“Don’t be duped,” he warns. “Find out for yourself. Visit Israel. Go see if you can find any practices of apartheid there.”
Meshoe himself has been to Israel nearly 20 times. During his first trips, he admits, he spent a good deal of time inspecting Israeli society for the racism and discrimination he experienced in apartheid South Africa. He does, after all, remember the long list of separations quite well: everything from segregated medical care, education systems, neighborhoods and entertainment facilities to separate beaches, buses and benches. Those reserved for the privileged minority, he points out, were marked clearly with signs stating “Whites Only!”
Instead of signs of segregation, Meshoe found only coexistence. “Nothing of what we suffered in South Africa can be found in Israel. There are no similarities, no comparison.”
Appropriating the term apartheid to the Israel–Palestinian context isn’t only preposterous, Meshoe continues, it also offends the true victims, minimizes their suffering and trivializes their pain. “These people should be ashamed of themselves.”
Non-white South Africans, he explains, were denied equal rights and privileges—something which Arab citizens of Israel already enjoy. The 1.6 million Arabs who call Israel home can vote and have their elected representatives in the Israeli government, choose the neighborhood they want to live in, select a school or university and share classrooms with Jewish students, dine in the same restaurants, visit the same doctors or hospitals and buy from the same stores and supermarkets. All these things, he says, were off limits for non-white South Africans.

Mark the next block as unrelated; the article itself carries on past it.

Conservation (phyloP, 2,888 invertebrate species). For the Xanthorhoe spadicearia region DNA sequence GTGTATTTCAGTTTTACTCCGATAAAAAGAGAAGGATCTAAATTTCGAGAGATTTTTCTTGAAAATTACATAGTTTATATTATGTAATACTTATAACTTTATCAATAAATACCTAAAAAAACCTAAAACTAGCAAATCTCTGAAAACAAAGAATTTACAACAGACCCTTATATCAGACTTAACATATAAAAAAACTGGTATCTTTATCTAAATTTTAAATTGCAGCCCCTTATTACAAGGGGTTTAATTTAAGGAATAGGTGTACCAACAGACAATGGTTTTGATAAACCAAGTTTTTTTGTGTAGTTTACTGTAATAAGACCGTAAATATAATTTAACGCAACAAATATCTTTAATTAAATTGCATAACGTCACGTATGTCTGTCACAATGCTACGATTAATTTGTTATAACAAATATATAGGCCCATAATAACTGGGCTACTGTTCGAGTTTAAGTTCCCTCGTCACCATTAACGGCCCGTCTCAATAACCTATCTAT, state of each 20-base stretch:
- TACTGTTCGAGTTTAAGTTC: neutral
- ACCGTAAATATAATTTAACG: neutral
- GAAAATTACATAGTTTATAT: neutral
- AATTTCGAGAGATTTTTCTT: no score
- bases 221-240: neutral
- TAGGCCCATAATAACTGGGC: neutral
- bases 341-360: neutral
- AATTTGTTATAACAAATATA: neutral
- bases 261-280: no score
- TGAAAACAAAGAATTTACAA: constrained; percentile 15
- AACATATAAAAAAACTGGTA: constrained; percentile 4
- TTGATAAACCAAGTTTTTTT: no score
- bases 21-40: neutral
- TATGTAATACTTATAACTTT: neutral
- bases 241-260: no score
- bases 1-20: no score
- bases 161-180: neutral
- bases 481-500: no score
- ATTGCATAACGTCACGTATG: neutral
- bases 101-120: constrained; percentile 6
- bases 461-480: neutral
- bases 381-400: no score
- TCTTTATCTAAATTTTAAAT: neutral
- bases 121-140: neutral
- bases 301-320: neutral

Arab Israelis, Meshoe continues, are free to pursue their dreams for the future. “They can decide to become a doctor, a judge or a politician and operate on a Jewish patient, preside over a Jewish defendant’s case and serve in government,” he told Jerusalem Report last year. “In apartheid South Africa, that was unheard of. In Israel, that is a given, the norm. So where are the similarities? Where is the apartheid?”
While the Israel apartheid libel continues to gain ground internationally, the slander strategy hinges on a simple lack of knowledge, which is easily remedied. “Once people visit Israel they see for themselves there’s no apartheid,” Meshoe holds. “So the libel is proven false through personal experience. That’s why those who’ve been there, those who know the truth carry a responsibility to expose the lie and the liars.”
Yet why the relentless and virulent hatred against Israel? Why single out this tiny strip of desert land and her people as the focus of a targeted and fallacious campaign based on nothing but emotive slander? The answer is simple, says Meshoe. “This isn’t a modern conflict between Israel and the Palestinians. It started thousands of years ago with Isaac and Ishmael and continued with Jacob and Esau. What we see today is simply the latest episode in an age-old battle.”
Yet there is a deeper, more prevalent reason, he continues. “The issue is not only physical. It is not only about land or a people.” The battle is first and foremost spiritual, waged by those who are against the plans and purposes of the God of Abraham, Isaac and Jacob.